Shortly after, the Sales rep and I were standing in the office making forced small talk while we waited for someone. I told myself I could casually bring it up in conversation…

“Oh, you live in New Jersey? I used to live there! By the way, using the R word is disgustingly offensive.”

The more I strategized, the madder I became and the less I wanted to look at him, speak to him, or help him. Clearly not acceptable behavior while at work. I put on my big-kid gloves and swallowed the emotional vomit until the customer’s problem was handled and I could have a minute alone. After a couple hours, I was finally able to retreat to the privacy of the company’s lactation room and let the pent up emotions run wild.

I was mad because, not only did this guy offend me within the first three minutes of our conversation, but he continued to be rude and pushy for the remainder of his visit. It annoyed me that someone so unworthy of my energy had affected me to that degree. (I found out the next day that other coworkers who helped resolve the customer’s problem were also irritated by the guy’s behavior and offended when they learned what he said.)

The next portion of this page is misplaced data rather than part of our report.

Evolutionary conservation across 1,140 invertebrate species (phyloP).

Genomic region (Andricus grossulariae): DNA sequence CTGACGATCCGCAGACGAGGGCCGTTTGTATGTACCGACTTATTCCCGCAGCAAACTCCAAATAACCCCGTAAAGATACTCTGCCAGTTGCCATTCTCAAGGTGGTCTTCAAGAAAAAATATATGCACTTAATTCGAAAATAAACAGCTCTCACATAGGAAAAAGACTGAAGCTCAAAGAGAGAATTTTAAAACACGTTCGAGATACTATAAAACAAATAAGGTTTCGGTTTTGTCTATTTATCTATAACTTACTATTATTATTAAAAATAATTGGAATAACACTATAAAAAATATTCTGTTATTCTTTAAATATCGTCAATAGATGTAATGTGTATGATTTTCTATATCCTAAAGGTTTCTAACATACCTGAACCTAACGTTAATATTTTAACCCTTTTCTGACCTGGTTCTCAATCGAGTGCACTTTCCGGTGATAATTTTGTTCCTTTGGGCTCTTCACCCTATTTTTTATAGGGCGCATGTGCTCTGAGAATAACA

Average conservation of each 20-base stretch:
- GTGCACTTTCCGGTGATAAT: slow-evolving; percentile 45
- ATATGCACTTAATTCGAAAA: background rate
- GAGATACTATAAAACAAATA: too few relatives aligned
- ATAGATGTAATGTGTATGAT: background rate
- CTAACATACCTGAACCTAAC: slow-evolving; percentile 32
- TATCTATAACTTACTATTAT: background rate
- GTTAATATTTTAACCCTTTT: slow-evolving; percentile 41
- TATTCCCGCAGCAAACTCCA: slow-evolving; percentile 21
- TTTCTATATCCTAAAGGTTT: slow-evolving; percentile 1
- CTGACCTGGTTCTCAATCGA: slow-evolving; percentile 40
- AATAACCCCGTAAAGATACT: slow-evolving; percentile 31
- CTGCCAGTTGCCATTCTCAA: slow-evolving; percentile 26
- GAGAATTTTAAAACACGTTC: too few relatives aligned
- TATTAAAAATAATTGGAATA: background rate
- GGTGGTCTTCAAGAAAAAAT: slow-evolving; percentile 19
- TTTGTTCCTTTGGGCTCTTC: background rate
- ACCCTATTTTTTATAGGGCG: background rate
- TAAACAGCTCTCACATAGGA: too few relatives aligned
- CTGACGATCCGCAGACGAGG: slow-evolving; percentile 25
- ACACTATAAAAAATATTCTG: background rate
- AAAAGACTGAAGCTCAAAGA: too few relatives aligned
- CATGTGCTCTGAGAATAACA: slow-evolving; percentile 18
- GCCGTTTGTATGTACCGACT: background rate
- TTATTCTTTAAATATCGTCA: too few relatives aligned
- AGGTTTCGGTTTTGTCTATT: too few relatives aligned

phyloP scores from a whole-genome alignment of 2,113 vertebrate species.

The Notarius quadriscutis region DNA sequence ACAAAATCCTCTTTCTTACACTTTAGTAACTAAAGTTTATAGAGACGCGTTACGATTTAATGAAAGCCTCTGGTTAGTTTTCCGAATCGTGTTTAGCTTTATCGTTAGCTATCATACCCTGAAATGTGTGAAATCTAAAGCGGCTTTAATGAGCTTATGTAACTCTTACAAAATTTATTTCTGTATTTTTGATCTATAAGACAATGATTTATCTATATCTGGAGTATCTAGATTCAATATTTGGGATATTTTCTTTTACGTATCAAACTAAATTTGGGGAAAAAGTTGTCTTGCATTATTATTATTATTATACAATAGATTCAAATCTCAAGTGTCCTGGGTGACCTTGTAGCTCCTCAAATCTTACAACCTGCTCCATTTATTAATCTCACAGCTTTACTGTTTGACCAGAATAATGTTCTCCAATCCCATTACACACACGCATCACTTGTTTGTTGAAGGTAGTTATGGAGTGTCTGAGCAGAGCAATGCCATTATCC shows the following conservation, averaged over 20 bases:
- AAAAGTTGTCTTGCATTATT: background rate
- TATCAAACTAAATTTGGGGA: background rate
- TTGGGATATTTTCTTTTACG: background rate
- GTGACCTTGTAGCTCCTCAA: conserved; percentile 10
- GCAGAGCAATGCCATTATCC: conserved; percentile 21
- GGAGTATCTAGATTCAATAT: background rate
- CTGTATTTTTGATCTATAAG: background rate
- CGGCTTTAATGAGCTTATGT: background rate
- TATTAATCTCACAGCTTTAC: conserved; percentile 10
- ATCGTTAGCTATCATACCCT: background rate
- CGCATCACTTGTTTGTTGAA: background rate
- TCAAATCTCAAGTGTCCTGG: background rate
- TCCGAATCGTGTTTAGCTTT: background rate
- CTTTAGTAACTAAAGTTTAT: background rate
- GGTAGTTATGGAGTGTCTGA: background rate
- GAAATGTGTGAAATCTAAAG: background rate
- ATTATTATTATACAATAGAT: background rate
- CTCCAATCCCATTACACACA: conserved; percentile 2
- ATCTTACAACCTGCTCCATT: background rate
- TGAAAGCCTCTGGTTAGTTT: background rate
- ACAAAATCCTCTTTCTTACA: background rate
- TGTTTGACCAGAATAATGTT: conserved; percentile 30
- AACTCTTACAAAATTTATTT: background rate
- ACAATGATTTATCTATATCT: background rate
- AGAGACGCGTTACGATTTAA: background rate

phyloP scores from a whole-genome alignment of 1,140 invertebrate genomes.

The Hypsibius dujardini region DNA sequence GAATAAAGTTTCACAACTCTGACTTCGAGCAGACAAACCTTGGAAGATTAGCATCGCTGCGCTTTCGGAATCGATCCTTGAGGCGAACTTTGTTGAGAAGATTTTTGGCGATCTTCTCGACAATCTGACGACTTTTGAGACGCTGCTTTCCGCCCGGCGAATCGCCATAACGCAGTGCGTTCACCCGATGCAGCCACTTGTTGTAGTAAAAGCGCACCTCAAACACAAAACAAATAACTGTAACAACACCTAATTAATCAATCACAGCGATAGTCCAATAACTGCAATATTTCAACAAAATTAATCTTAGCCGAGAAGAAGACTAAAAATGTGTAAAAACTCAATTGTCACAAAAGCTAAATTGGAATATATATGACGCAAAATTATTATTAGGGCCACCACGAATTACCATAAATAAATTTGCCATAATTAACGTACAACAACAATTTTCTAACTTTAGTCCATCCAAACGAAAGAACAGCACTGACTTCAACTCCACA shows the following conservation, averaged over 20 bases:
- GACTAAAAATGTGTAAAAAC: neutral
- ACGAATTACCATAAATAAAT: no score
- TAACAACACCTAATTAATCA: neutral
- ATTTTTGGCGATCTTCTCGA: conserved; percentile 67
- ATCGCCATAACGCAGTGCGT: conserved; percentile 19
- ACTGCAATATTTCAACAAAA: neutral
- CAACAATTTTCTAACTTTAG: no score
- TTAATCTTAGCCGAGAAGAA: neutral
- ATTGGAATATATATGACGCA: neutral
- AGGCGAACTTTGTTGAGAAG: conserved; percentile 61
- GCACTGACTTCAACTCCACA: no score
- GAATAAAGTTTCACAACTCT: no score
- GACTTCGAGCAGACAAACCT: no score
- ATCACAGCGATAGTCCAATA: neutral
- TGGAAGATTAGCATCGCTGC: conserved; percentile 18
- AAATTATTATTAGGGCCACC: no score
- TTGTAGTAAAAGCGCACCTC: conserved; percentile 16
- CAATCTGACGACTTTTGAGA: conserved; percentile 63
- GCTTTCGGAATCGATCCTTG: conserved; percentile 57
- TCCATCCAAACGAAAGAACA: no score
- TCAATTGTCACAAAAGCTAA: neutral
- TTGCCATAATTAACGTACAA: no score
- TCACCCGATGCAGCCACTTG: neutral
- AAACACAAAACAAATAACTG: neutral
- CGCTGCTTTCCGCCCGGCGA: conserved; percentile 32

I was embarrassed because I felt like a hypocrite. I’m guilty of using the of the R word in my pre-Hannah life. Instead of saying drunk, stupid, or lame, I shamefully used “retarded.” I even caught myself saying it a few times after Hannah was born. I always knew it wasn’t a polite word to use; however, it somehow seemed acceptable in the privacy on my own world. If I’ve never been perfectly politically correct how can I expect the same from others?

I was worried because we’re almost 9 months into this journey and I wasn’t ready to hear that word. I wasn’t ready to defend Hannah. I didn’t want to hold back tears while desperately trying to lecture someone on which slang words are appropriate. It was instant defeat. I feared I’m not the advocate that Hannah deserves.

That night I told Pete the whole story and let myself get worked up again. We talked about how it’s a word that means so much to some but absolutely nothing to others, and that we should prepare ourselves to continue hearing it used unnecessarily. I can only hope that next time it happens I’m better prepared to spread some serious awareness.

CDSC 30th Annual Convention

I’m baaack.

I wish I could say last week away from the blog was productive and full of exercise, cleaning, writing, and fun family adventures. In reality, it was a busy week at work and I fueled myself with leftover Halloween candy, causing me to fall asleep every evening after putting Hannah to bed and wake up sometime between 8:30 and 9:30 pm in a total haze.

I was dying for this particular week to end because I was looking forward to attending the CDSC’s Annual Convention. My parents came up to join me while Pete and his mom tag-teamed watching Hannah. The convention was great and made me very excited to attend a national one in the coming years.